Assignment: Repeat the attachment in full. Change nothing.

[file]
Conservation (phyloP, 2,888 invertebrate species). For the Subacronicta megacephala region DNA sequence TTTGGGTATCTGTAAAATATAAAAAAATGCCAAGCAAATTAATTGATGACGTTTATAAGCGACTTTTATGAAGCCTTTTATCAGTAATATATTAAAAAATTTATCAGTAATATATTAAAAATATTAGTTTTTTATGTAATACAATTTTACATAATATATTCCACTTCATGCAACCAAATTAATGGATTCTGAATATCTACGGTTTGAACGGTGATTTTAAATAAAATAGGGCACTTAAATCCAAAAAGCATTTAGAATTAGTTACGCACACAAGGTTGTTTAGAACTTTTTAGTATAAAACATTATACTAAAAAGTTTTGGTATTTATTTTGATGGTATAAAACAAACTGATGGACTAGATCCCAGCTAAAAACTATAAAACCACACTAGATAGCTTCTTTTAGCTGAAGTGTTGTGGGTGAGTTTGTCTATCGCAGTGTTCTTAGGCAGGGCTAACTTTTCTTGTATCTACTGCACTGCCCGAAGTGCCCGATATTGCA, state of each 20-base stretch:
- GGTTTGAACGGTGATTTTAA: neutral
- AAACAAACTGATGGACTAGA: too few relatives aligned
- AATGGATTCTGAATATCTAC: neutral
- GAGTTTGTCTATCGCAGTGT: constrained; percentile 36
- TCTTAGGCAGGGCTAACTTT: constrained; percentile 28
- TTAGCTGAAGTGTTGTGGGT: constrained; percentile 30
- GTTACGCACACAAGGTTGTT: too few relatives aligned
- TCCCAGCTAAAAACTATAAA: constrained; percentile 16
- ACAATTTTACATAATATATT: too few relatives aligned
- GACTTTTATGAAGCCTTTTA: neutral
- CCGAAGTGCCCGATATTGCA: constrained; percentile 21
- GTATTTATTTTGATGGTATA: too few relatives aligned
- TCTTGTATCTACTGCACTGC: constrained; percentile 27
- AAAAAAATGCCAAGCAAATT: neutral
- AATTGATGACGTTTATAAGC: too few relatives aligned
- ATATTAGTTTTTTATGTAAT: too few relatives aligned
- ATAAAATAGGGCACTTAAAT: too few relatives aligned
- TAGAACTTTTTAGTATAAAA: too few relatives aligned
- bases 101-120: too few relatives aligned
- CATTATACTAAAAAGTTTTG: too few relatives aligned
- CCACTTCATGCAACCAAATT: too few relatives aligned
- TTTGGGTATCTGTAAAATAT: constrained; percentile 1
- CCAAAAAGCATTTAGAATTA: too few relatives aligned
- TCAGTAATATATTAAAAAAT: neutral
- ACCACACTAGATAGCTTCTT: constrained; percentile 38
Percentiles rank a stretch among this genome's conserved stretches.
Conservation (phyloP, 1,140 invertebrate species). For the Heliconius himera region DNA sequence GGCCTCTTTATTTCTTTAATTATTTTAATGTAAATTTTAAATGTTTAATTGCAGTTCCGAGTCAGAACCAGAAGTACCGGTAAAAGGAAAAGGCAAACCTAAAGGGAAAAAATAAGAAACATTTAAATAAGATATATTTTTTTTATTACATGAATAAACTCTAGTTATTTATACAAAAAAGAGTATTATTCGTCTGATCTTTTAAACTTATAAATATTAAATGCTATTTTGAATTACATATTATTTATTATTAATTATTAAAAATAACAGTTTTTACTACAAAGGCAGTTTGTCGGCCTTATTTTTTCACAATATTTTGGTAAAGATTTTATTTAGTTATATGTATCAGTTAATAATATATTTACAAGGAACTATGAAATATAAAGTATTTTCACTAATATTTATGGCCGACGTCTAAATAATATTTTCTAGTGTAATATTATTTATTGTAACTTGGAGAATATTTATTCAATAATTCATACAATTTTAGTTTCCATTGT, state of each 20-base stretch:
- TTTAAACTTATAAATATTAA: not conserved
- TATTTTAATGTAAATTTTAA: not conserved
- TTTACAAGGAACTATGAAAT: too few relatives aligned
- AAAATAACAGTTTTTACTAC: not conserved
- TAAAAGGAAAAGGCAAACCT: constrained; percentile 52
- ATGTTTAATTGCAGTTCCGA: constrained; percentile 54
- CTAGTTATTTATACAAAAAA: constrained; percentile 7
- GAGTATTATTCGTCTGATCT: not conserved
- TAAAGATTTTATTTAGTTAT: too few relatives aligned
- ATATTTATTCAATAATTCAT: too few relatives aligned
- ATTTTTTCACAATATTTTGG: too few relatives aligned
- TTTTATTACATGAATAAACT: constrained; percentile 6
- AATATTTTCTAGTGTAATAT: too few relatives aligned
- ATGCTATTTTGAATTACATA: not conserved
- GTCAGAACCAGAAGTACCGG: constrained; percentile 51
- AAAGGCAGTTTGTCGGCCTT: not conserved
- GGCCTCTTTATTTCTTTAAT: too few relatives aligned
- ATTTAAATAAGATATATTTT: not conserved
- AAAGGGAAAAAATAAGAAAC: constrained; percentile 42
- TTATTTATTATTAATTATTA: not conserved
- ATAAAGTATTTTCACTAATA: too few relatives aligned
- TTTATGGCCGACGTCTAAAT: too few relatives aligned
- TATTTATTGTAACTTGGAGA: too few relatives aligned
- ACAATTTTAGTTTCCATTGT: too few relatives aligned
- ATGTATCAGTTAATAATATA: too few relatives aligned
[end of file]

Conservation (phyloP, 2,888 invertebrate species). For the Subacronicta megacephala region DNA sequence TTTGGGTATCTGTAAAATATAAAAAAATGCCAAGCAAATTAATTGATGACGTTTATAAGCGACTTTTATGAAGCCTTTTATCAGTAATATATTAAAAAATTTATCAGTAATATATTAAAAATATTAGTTTTTTATGTAATACAATTTTACATAATATATTCCACTTCATGCAACCAAATTAATGGATTCTGAATATCTACGGTTTGAACGGTGATTTTAAATAAAATAGGGCACTTAAATCCAAAAAGCATTTAGAATTAGTTACGCACACAAGGTTGTTTAGAACTTTTTAGTATAAAACATTATACTAAAAAGTTTTGGTATTTATTTTGATGGTATAAAACAAACTGATGGACTAGATCCCAGCTAAAAACTATAAAACCACACTAGATAGCTTCTTTTAGCTGAAGTGTTGTGGGTGAGTTTGTCTATCGCAGTGTTCTTAGGCAGGGCTAACTTTTCTTGTATCTACTGCACTGCCCGAAGTGCCCGATATTGCA, state of each 20-base stretch:
- GGTTTGAACGGTGATTTTAA: neutral
- AAACAAACTGATGGACTAGA: too few relatives aligned
- AATGGATTCTGAATATCTAC: neutral
- GAGTTTGTCTATCGCAGTGT: constrained; percentile 36
- TCTTAGGCAGGGCTAACTTT: constrained; percentile 28
- TTAGCTGAAGTGTTGTGGGT: constrained; percentile 30
- GTTACGCACACAAGGTTGTT: too few relatives aligned
- TCCCAGCTAAAAACTATAAA: constrained; percentile 16
- ACAATTTTACATAATATATT: too few relatives aligned
- GACTTTTATGAAGCCTTTTA: neutral
- CCGAAGTGCCCGATATTGCA: constrained; percentile 21
- GTATTTATTTTGATGGTATA: too few relatives aligned
- TCTTGTATCTACTGCACTGC: constrained; percentile 27
- AAAAAAATGCCAAGCAAATT: neutral
- AATTGATGACGTTTATAAGC: too few relatives aligned
- ATATTAGTTTTTTATGTAAT: too few relatives aligned
- ATAAAATAGGGCACTTAAAT: too few relatives aligned
- TAGAACTTTTTAGTATAAAA: too few relatives aligned
- bases 101-120: too few relatives aligned
- CATTATACTAAAAAGTTTTG: too few relatives aligned
- CCACTTCATGCAACCAAATT: too few relatives aligned
- TTTGGGTATCTGTAAAATAT: constrained; percentile 1
- CCAAAAAGCATTTAGAATTA: too few relatives aligned
- TCAGTAATATATTAAAAAAT: neutral
- ACCACACTAGATAGCTTCTT: constrained; percentile 38
Percentiles rank a stretch among this genome's conserved stretches.
Conservation (phyloP, 1,140 invertebrate species). For the Heliconius himera region DNA sequence GGCCTCTTTATTTCTTTAATTATTTTAATGTAAATTTTAAATGTTTAATTGCAGTTCCGAGTCAGAACCAGAAGTACCGGTAAAAGGAAAAGGCAAACCTAAAGGGAAAAAATAAGAAACATTTAAATAAGATATATTTTTTTTATTACATGAATAAACTCTAGTTATTTATACAAAAAAGAGTATTATTCGTCTGATCTTTTAAACTTATAAATATTAAATGCTATTTTGAATTACATATTATTTATTATTAATTATTAAAAATAACAGTTTTTACTACAAAGGCAGTTTGTCGGCCTTATTTTTTCACAATATTTTGGTAAAGATTTTATTTAGTTATATGTATCAGTTAATAATATATTTACAAGGAACTATGAAATATAAAGTATTTTCACTAATATTTATGGCCGACGTCTAAATAATATTTTCTAGTGTAATATTATTTATTGTAACTTGGAGAATATTTATTCAATAATTCATACAATTTTAGTTTCCATTGT, state of each 20-base stretch:
- TTTAAACTTATAAATATTAA: not conserved
- TATTTTAATGTAAATTTTAA: not conserved
- TTTACAAGGAACTATGAAAT: too few relatives aligned
- AAAATAACAGTTTTTACTAC: not conserved
- TAAAAGGAAAAGGCAAACCT: constrained; percentile 52
- ATGTTTAATTGCAGTTCCGA: constrained; percentile 54
- CTAGTTATTTATACAAAAAA: constrained; percentile 7
- GAGTATTATTCGTCTGATCT: not conserved
- TAAAGATTTTATTTAGTTAT: too few relatives aligned
- ATATTTATTCAATAATTCAT: too few relatives aligned
- ATTTTTTCACAATATTTTGG: too few relatives aligned
- TTTTATTACATGAATAAACT: constrained; percentile 6
- AATATTTTCTAGTGTAATAT: too few relatives aligned
- ATGCTATTTTGAATTACATA: not conserved
- GTCAGAACCAGAAGTACCGG: constrained; percentile 51
- AAAGGCAGTTTGTCGGCCTT: not conserved
- GGCCTCTTTATTTCTTTAAT: too few relatives aligned
- ATTTAAATAAGATATATTTT: not conserved
- AAAGGGAAAAAATAAGAAAC: constrained; percentile 42
- TTATTTATTATTAATTATTA: not conserved
- ATAAAGTATTTTCACTAATA: too few relatives aligned
- TTTATGGCCGACGTCTAAAT: too few relatives aligned
- TATTTATTGTAACTTGGAGA: too few relatives aligned
- ACAATTTTAGTTTCCATTGT: too few relatives aligned
- ATGTATCAGTTAATAATATA: too few relatives aligned